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Saturday, October 23, 2010

1 in 3 Americans Could Have Diabetes 40 Years From Now

The Centers for Disease Control are estimating now that by the year 2050 as many as 1 in 3 Americans could have diabetes. About 1 in 10 have diabetes now. The CDC says about 24 million Americans have diabetes – and one-quarter of them do not know it.

The latest CDC projections were published October 22 in the journal Population Health Metrics.

Ann Albright, director of CDC's Division of Diabetes Translation, called the new figures "alarming," and said they showed how critical it is for people to improve their lifestyle choices on eating and physical activity.
Also, new government-funded research published September 27 in the Archives of Internal Medicine found that diabetics might benefit more from diet and exercise than drugs. Lifestyle trumps medication if people are serious enough about making changes; overweight individuals with diabetes who radically revamped their eating and exercise habits lowered heart disease risk factors far more than those who just took medications.

In mid-September, the FDA severely restricted, rather than pulled from the market, the diabetes drug Avandia due to reports of increased risk of heart attack, heart failure, osteoporosis and other potentially life-threatening side-effects. Lawsuits are in the works alleging the manufacturer, GlaxoSmithKline, did not provide adequate warnings to doctors and patients concerning the side effects associated with Avandia use.

Dr. Grout’s comment:

Diabetes does not have to be a life threatening disease. But we seem to have no checks and balances in place, no agency or medical association taking charge and developing a national campaign to change how America eats. There are too many corporate sponsorships with “junk food” companies blocking the path.

The American Diabetes Association says, “Our National Sponsors play an important role in helping the American Diabetes Association raise much needed funds to bring us closer to finding a cure for the disease … Merisant Company, the makers of Equal® Sweetener, has been a national sponsor of the American Diabetes Association for more than 17 years.”  McNeil Nutritionals LLC, maker of Splenda®, is another sponsor. The findings of eight years of solid research on diet soda and weight gain was reported to the American Diabetes Association at its annual meeting in 2005 – there is a 41 percent increase in risk of being overweight for every can or bottle of diet soft drink a person consumes each day. If you Google “Artificial Sweeteners Make You Fat,” various studies come up – studies that the ADA chooses to ignore.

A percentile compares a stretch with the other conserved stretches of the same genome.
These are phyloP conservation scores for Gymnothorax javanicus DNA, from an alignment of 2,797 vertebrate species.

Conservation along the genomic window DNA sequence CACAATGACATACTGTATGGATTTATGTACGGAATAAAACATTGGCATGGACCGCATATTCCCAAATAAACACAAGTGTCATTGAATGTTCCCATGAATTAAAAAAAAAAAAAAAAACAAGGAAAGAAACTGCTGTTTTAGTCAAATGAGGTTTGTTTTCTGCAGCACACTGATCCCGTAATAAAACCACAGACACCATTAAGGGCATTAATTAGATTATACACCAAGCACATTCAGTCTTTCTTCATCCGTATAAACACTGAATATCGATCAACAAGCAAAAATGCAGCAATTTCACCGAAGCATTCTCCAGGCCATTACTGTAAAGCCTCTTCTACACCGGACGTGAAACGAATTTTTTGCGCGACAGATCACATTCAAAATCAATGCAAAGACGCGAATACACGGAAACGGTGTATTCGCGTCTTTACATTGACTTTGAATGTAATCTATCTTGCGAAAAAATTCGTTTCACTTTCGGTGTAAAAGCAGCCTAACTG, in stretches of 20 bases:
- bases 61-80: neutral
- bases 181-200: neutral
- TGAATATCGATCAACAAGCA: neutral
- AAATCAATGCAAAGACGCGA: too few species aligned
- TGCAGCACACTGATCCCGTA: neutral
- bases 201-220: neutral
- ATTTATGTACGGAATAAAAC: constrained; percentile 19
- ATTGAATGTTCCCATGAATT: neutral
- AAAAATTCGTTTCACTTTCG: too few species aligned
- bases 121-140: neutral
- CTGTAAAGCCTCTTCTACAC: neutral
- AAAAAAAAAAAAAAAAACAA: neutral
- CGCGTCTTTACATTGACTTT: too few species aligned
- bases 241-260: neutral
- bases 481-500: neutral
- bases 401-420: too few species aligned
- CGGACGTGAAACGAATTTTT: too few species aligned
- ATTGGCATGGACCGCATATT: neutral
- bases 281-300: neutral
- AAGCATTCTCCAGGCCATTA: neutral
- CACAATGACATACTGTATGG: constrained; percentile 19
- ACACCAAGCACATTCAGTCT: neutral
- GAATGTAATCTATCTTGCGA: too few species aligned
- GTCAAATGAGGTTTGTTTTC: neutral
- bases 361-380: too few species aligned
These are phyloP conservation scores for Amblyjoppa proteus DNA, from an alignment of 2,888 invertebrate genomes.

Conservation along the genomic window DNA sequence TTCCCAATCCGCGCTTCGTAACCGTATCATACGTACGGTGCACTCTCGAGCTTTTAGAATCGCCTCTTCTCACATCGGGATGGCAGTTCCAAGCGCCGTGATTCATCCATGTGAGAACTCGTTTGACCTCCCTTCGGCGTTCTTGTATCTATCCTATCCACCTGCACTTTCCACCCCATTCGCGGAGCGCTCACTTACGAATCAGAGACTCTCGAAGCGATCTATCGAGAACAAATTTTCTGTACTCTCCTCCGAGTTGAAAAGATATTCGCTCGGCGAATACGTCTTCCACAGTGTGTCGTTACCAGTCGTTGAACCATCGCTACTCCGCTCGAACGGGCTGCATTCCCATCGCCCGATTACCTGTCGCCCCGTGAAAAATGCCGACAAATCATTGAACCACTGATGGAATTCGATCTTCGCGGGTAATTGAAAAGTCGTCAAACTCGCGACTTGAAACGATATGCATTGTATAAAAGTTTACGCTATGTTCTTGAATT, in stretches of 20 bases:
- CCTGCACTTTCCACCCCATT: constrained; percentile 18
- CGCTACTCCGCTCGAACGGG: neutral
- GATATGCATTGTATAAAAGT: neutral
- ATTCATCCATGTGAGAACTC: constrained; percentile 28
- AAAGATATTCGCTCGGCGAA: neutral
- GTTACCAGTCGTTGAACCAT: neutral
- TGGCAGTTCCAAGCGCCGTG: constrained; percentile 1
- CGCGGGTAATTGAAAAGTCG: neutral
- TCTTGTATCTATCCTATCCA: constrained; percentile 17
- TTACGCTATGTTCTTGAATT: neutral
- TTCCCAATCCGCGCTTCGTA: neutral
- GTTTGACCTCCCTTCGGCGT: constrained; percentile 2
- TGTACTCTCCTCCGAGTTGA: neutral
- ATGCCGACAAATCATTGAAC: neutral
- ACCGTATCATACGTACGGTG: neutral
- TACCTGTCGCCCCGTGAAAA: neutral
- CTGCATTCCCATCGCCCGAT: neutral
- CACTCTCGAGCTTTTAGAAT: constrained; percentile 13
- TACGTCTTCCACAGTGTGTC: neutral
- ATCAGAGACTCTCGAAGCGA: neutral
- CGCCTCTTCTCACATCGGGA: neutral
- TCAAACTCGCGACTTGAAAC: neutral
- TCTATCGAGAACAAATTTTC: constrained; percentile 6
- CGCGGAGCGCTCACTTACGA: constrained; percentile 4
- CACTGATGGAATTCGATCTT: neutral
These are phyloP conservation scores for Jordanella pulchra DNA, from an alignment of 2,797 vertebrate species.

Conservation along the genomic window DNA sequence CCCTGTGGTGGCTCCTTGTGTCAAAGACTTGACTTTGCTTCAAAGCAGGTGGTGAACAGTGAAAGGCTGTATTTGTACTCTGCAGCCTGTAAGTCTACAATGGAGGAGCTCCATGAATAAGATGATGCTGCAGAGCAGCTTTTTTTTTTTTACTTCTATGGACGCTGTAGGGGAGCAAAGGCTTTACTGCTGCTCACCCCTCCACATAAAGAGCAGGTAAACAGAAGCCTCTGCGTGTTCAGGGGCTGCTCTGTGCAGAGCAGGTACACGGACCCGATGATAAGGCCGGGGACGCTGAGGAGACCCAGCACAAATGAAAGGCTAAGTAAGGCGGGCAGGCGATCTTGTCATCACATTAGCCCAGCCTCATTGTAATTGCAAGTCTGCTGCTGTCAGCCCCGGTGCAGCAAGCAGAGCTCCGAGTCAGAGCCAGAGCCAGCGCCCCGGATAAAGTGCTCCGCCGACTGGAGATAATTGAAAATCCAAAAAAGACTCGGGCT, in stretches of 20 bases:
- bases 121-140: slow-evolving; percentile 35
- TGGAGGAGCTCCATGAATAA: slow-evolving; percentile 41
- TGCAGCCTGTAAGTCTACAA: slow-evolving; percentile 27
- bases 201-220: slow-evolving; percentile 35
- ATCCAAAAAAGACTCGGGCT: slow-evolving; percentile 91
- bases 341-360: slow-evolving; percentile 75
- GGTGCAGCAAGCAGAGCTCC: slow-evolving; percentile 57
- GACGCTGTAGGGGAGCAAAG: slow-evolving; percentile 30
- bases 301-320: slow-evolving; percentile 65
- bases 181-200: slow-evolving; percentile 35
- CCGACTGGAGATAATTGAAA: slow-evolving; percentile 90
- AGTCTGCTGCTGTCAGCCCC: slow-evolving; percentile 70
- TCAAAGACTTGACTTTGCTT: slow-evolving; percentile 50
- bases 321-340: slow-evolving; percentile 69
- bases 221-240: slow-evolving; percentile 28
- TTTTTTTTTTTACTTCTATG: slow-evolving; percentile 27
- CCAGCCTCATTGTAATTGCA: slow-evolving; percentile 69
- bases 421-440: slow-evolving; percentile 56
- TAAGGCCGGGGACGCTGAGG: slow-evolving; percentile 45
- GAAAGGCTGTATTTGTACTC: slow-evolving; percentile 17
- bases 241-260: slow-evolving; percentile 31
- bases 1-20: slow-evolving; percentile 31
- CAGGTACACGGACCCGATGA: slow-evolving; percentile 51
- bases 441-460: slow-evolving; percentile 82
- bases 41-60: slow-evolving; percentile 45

Other ADA sponsors include Pfizer (markets the diabetes drug Actos) and BD Diabetes Care (medical supplies corporation whose business includes "diabetes care" and "pharmaceutical systems”).

Blogger Dana Carpender says, “Those of us in the low carb community have long shaken our heads, wondering why, oh why, the American Diabetes Association still insists that the best diet for people with severely impaired carbohydrate metabolisms is a low fat diet loaded with starch – aka ‘lots of sugar holding hands.’ Yet the ADA continues to recommend a diet of the very foods that destabilize blood sugar, instructing diabetics to ‘cover’ those ‘healthy’ carbs with higher and higher doses of medication.”

The British medical Journal, The Lancet, said last June that diabetes is more of a social issue than a medical issue: “To lessen the burden of diabetes requires a substantial change in diet and routine, such as that advocated by Michelle Obama’s Let’s Move campaign… The fact that type 2 diabetes, a largely preventable disorder, has reached epidemic proportion is a public health humiliation.”

And have you noticed the new TV commercials put out by the Corn Refiners Association? They’ve dumped the term “high fructose corn syrup” and are now calling it “corn sugar” because “the public now puts HFCS in the same category as trans fats: poison.” And well they should. Despite what the industry salespeople say in the ads, high fructose corn syrup by any name is not the same as refined sugar.

So we cannot expect the CDC or the ADA or anyone other than you and me to change our habits and avoid diabetes. The results of diabetes are ugly enough that it’s worth it.

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